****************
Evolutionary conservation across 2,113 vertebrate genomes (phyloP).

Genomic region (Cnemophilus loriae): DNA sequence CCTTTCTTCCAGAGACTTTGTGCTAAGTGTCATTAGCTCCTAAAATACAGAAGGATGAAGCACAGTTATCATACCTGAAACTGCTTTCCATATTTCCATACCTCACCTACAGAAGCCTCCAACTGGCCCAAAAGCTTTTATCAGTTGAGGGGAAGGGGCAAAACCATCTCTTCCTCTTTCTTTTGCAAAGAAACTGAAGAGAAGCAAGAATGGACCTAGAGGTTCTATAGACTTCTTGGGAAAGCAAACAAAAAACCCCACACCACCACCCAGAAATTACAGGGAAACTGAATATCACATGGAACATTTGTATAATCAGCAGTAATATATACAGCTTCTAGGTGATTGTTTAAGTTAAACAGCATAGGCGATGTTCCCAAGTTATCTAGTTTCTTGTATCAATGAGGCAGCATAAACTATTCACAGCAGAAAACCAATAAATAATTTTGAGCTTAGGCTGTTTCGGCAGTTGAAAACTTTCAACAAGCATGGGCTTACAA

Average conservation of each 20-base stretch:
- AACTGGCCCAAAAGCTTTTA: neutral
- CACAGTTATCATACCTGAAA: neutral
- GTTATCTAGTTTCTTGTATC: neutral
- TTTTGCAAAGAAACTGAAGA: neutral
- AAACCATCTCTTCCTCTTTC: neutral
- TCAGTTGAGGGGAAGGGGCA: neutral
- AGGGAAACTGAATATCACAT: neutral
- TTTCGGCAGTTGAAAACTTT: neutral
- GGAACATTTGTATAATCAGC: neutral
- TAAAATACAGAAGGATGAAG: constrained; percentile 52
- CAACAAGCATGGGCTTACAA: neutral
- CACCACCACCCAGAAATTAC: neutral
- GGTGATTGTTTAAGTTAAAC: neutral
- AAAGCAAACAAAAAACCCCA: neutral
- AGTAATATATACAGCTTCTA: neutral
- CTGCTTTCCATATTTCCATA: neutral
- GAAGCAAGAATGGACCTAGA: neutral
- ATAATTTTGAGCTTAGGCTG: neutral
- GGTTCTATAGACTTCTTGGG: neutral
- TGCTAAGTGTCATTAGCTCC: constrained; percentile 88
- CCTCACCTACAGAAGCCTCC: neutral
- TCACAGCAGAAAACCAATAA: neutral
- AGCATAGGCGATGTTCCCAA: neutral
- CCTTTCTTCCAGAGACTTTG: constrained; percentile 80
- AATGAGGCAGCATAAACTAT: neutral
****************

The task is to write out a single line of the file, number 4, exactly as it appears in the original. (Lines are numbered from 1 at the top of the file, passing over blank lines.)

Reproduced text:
- AACTGGCCCAAAAGCTTTTA: neutral